While working alongside collaborators from two major institutions in Singapore, researchers at a lab in a needleHouston Methodist have developed a lab in a needle device that could provide instant results to routine lab tests to accelerate treatment and diagnosis by days.  One place where this device will be effective is in quickly detecting liver toxicity, a common side effect of chemotherapy.  It will test toxicity in 30 minutes; compare that to the several days it takes to currently perform the same test due to the multiple steps required before a physician interprets the test results and communicates them to the patient.

Developed by Houston Methodist, NTU Singapore, SIMTech and A*STAR, this invention was explained in the most recent issue of the Royal Society of Chemistry’s Lab on a Chip.  Investigators demonstrated that two important steps of the lab in a needle approach accurately detected liver toxicity in AST and ALT.  The proteins that these indicators represent are among the most sensitive and widely-used liver enyzmes in all liver function tests today.  The joint research group were looking to develop a new class of device to collect patient samples, prepare them for testing, evaluate toxicity and display results in one easy-to-use process that would allow doctors and patients to immediately discuss treatment options.

Sample preparation was accomplished on one chip that incorporated a miniature motor and microfluidics, while amplification was performed on a second connected chip.  Evaluations in the two examined gene markers of liver toxicity were then accurately detected and consistent with previously-known changes, indicating that lab in a needle is an appropriate diagnostic option.  According to the researchers, the next step is to integrate the sample preparation and analysis chips into a miniaturized device.  Both A*STAR and SIMTECH have manufacturing process capabilities to develop a cost effective lab in needle device that can be scaled for mass production.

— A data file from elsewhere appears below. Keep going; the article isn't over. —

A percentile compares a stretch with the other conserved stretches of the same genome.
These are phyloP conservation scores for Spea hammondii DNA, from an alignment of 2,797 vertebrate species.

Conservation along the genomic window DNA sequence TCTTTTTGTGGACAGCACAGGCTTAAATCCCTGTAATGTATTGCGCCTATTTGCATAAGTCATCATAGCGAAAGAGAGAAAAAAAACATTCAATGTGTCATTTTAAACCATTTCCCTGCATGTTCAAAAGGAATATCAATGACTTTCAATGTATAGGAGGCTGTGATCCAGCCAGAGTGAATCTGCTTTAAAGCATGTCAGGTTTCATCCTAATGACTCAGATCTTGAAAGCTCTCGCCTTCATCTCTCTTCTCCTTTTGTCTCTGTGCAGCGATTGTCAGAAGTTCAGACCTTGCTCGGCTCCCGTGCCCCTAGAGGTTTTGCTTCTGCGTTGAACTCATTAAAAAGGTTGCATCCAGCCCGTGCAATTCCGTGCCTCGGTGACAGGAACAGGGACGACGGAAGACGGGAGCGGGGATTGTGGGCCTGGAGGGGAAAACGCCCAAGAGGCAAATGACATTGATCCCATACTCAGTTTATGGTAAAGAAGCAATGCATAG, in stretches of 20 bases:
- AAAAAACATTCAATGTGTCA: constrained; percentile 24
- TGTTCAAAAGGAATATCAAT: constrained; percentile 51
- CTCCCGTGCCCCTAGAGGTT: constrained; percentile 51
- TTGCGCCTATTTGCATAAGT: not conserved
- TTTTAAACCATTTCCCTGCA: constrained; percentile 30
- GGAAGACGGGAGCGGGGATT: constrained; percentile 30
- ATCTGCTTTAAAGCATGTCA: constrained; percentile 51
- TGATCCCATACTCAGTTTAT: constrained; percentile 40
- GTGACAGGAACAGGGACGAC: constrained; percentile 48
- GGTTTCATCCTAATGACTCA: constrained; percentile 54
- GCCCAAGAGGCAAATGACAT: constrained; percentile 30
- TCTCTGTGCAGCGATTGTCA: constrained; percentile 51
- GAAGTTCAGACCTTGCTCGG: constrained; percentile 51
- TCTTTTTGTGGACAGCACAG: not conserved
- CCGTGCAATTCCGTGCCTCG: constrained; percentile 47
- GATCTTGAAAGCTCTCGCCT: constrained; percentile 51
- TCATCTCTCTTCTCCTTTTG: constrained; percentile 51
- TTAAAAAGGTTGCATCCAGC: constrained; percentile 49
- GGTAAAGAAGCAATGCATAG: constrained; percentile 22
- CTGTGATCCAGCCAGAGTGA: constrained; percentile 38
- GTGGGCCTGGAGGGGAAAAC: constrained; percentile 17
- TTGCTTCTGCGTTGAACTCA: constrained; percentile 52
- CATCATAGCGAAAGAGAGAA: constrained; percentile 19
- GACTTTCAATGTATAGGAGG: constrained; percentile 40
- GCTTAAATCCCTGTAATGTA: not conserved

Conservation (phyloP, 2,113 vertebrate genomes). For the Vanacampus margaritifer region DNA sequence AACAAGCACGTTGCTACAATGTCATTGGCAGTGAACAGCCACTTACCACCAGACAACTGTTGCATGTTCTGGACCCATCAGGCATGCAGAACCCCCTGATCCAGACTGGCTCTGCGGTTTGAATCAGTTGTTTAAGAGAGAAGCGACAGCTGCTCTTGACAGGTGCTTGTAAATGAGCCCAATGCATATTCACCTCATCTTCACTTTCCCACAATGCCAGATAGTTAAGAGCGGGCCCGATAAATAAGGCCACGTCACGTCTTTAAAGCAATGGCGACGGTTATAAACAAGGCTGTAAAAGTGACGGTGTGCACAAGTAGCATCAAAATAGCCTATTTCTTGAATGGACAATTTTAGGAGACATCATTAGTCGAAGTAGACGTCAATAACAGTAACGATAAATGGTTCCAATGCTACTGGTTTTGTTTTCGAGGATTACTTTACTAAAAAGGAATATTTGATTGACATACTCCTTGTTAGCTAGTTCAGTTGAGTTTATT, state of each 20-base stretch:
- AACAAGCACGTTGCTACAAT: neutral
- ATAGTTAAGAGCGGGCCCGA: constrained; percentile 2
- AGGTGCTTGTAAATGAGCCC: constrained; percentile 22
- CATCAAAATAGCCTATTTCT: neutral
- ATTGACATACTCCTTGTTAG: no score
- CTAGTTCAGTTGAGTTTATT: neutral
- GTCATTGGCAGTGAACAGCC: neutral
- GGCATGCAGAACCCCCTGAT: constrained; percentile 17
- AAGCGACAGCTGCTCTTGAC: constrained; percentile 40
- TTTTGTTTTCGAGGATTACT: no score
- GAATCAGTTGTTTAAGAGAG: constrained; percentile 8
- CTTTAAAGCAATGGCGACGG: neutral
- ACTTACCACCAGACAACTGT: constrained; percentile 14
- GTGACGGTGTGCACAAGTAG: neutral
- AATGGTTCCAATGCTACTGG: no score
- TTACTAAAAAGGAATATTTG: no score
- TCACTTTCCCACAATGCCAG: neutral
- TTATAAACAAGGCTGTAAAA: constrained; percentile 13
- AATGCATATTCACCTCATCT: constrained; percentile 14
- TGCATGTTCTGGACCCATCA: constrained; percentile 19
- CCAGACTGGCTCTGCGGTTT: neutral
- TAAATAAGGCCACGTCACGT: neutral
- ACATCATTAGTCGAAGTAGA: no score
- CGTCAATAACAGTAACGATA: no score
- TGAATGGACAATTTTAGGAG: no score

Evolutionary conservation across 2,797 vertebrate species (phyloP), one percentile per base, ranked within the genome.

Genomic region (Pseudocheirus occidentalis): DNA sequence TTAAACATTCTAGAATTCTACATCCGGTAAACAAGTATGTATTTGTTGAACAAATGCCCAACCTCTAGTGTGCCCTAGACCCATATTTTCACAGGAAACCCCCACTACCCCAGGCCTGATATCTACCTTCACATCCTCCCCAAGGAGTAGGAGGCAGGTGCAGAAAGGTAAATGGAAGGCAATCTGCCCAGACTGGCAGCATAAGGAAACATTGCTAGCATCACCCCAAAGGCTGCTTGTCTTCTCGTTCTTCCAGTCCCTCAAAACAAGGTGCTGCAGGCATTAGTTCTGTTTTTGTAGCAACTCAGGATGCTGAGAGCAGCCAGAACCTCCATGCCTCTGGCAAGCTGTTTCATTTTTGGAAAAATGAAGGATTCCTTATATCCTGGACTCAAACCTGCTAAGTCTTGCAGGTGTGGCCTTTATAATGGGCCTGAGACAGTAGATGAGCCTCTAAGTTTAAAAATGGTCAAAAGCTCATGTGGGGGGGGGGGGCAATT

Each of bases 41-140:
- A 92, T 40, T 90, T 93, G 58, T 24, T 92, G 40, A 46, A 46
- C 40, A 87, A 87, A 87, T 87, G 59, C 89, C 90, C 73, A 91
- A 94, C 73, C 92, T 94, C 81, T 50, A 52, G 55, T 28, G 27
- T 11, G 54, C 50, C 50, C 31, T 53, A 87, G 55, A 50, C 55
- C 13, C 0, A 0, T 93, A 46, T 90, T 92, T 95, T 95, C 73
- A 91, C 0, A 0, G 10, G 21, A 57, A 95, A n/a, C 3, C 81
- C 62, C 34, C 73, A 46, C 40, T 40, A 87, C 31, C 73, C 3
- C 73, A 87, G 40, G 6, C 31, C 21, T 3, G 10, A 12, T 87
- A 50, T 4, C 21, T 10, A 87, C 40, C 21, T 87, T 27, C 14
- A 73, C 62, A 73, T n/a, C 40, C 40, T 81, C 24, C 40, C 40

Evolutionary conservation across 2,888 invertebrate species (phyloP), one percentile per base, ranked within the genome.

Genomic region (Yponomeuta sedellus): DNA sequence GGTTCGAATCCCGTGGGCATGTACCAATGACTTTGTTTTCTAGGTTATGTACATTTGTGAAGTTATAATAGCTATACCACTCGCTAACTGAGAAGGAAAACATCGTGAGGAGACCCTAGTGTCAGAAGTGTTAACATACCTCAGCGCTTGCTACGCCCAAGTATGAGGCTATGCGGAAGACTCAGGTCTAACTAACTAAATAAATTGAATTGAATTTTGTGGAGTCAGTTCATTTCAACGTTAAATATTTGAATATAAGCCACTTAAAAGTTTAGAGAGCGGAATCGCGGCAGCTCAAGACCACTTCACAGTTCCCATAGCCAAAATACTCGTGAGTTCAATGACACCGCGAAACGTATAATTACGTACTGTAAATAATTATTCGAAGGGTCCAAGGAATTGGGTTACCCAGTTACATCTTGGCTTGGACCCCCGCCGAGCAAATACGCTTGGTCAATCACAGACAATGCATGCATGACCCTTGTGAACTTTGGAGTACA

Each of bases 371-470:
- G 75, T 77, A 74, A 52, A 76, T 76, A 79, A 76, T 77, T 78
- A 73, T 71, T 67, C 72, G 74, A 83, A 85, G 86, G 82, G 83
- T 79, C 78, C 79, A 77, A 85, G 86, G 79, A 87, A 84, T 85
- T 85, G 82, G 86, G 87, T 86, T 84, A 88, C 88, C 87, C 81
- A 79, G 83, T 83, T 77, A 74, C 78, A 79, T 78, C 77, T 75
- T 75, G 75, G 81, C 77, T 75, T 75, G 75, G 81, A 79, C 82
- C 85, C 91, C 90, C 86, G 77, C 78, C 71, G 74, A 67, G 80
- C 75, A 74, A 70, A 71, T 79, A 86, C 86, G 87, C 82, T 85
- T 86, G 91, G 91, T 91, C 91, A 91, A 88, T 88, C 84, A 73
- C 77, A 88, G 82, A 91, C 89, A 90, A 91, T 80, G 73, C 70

This study outcome represents the first time that all processes involved in the lab in a needle were integrated together successfully, and represents an important step in bringing a new real-time, easy-to-use diagnostic to the clinic and field with an immediate potential to improve patient outcomes and quality of life.  If you’d like to learn more, you can click here!


Healthcare-focused “hackathon” events have become more and more popular over the hackathon iconyears, as digital apps developers have been able to apply their skills to solving some of the most intractable problems of healthcare.  In the DC metro area, there’s an upcoming 36-hour event to build apps for patients with PTSD.  In downtown Cleveland, a Medical Hackathon focused on big data is being held later this month.  I recently came across an article about the upcoming hackathon in Cleveland, and what this unique phenomenon in the field of medical informatics means.  The author spoke to several IT execs with the Cleveland Clinic, which serves as one of the lead partners in the event.

James Krouse of Nesco Resource, which is sponsoring the event in Cleveland, said that one goal of hackathons is to engender “unlikely conversations”; this means parties coming together that normally wouldn’t be in the same room.  While the city of Cleveland has been marked by poverty and struggle in earlier years, it now has a blossoming startup culture.  Krouse hopes that people coming together for the hackathon will help make connections that will help that startup culture grow even more.  William Morris, the associate chief information officer at Cleveland Clinic, agreed that hackathons are about establishing a “community”.  He added that health systems have been participating in these events because they have a direct need: to deliver higher-quality care at a lower cost, and technology has the potential to play a huge role in that.  He also said that it would give people the chance to turn data into knowledge through aggregating and managing data into knowledge by aggregating and managing data from wearables, sensors and activity monitors.